Chris: Yeah, that’s a good question. I think that’s something that I, I don’t know if I anticipated. And I do take it very seriously is like trying to be like an example to our community. And like, I also think by working for save one life and doing the work to help people in developing countries, I hope I’m showing like, I’m also willing to do the work to make a difference. Yeah, I don’t know, it doesn’t like, I think I’ve texted Patrick a few times, and just, like vintage, like, oh my gosh, like, I feel like there is like a little bit of a pressure, you know, around that, but I also have great friends like Patrick and a lot of other friends in the bleeding disorder community that helped help me in that sense. And we are like very tight community. So, I think, in that sense I don’t feel like I’m doing it alone. Patrick, too, is also the amazing leader in the community. And so, I feel like we get to go on this journey together, which is pretty cool. Which is kind of cool, we didn’t really know each other when this started and now we’re like, we’re more than just blood brothers, like literal brothers kind of. Which is really cool and special. So, it doesn’t feel as big of pressure when you got your best friend and your brother with you doing along on the journey, which is pretty cool.
Rob: Yeah, Patrick, you have an incredible body of work and filmography whether it’s through your acting or through your producing or directing in this case, is you’ve done a great job providing a voice for the for the voiceless, bringing empathy to wider audiences. I’m a film school dropout myself. But it feels like you’ve really locked in on a mission and you’re, sticking to that, mission statement. Are you ever drawn into you’d mentioned being in the Los Angeles area is Walter ever drawn into the commercial world like you’re like tempted by moving away from your mission ever?
Patrick: I so appreciate that question that run up. I actually Chris has been on the on the other side of texts about this a little bit, the only the only thing in my creative world that I’ll say the mission has felt as though it’s kind of co-opted in a way is it. My acting work is something I don’t get to do as much anymore and my most of my work is as a producer, then probably as a writer, then as a director, I’m also an advocate, and a husband, and a bunch of other things more important than being an actor, frankly. But I love it. And it was the first thing I found as a person with hemophilia that felt like it was for me, because sports with my body growing up just weren’t going to be something I could pursue the way I wanted to. But when I found theater and acting, and made sense of my feelings, it made sense of my energy, it gave me a place to go and belong. So there have been times where this mission that we’ve been on has, at times just given me a little bit of sadness in a way for like kind of grieving that. It’s not to say I can’t obviously. You could be an actor at any point in your life. But if we’re realistically speaking as a 35-year-old guy who is now married, that has a mortgage and as a company like, to make a decision to pursue it in the way that I had been doing it 10 years ago that just doesn’t feel responsible frankly at this point. I think I have too much stuff going on. It’s more interesting that’s making a difference in people’s lives, that’s creating employment for people, and that I’m very fulfilled by. So, it’s something Chris kind of brought up about you just learn to live with things that you have your whole life and sometimes don’t actually take the time to analyze them, it’s okay to be sad about a grieving process, that’s part of it, and it’s okay that like that doesn’t motivate me to necessarily want to change my behavior much. It’s just acknowledging like that there’s some sadness for maybe things that didn’t happen as a result of making this choice. But then what is this choice again? And to what you said at the beginning, like I have been able to do a lot and it’s been quite varied and it has made an impact. And so, if I don’t spend too much time in that sad place, then I’m good and when I am I’m, it’s ego. So, no, it’s not really drawn. If anything, I just want to do more work with the people I’ve come to really enjoy working with, and now because of some of our credits, I’m developing new relationships with people who have differently interesting portfolios and things to add. It’s like, oh god, what can we collaborate on. So that part of me is now just raring to go.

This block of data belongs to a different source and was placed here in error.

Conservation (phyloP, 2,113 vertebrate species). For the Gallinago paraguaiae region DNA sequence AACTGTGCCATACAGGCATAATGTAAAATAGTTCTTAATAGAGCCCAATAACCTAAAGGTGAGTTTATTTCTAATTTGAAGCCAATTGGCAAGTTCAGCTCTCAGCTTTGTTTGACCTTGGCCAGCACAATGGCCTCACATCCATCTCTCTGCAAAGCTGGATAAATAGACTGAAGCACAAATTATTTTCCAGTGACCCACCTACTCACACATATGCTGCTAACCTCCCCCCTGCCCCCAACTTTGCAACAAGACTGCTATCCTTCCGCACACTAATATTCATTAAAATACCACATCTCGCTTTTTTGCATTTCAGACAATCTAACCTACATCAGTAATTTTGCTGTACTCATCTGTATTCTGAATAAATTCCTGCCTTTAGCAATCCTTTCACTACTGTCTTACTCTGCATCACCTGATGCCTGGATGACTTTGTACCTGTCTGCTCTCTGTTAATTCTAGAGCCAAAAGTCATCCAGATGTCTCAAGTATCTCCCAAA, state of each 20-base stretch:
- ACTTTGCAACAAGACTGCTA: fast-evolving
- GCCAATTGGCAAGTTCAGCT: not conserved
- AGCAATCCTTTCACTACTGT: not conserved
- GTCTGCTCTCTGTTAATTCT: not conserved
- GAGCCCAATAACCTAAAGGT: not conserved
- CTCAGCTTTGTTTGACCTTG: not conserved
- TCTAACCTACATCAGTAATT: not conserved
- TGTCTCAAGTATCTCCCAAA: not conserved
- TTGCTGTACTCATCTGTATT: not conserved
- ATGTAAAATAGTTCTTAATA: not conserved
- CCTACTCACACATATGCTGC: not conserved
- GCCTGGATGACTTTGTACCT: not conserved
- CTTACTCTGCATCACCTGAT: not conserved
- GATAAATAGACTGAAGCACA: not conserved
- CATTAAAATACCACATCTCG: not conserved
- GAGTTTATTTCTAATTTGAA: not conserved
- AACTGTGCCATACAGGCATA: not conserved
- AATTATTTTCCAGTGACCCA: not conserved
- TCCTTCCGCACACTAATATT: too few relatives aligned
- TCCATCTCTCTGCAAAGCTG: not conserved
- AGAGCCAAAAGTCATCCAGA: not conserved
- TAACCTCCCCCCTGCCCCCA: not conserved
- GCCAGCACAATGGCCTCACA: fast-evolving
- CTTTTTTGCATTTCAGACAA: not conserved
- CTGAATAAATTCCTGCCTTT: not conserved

Rob: Yeah, I see you have a lot of success. A lot of irons in the fire as well. So, I’d be remiss to say, besides Bombardier Blood that’s getting a lot of critical acclaim that you have, sometimes I think about dying, which I understand has been shortlisted for. What will be an interesting academy award season?
Patrick: Thank you. It was shortlisted didn’t make it for this year, but you are definitely correct about the 2021 Academy Awards, good luck to all. But that was a very cool opportunity that project and seeing that grow from the theater piece in New York into an Oscar considered short film. That was very, very neat and premiering at Sundance and those are just cool checkmarks when you’re trying to do this thing, and being able to do them. And then also at the same time being like, life’s just life and you keep working and that doesn’t, you know, just like as a kid, sometimes those things like, I used to think like, oh, then you’ve like made it, and it’s a place. And as I’ve gotten older, it’s like, no, it’s if anything, success is a thing to be managed. So, if you’re lucky enough to be successful, congratulations, you got a lot more to manage.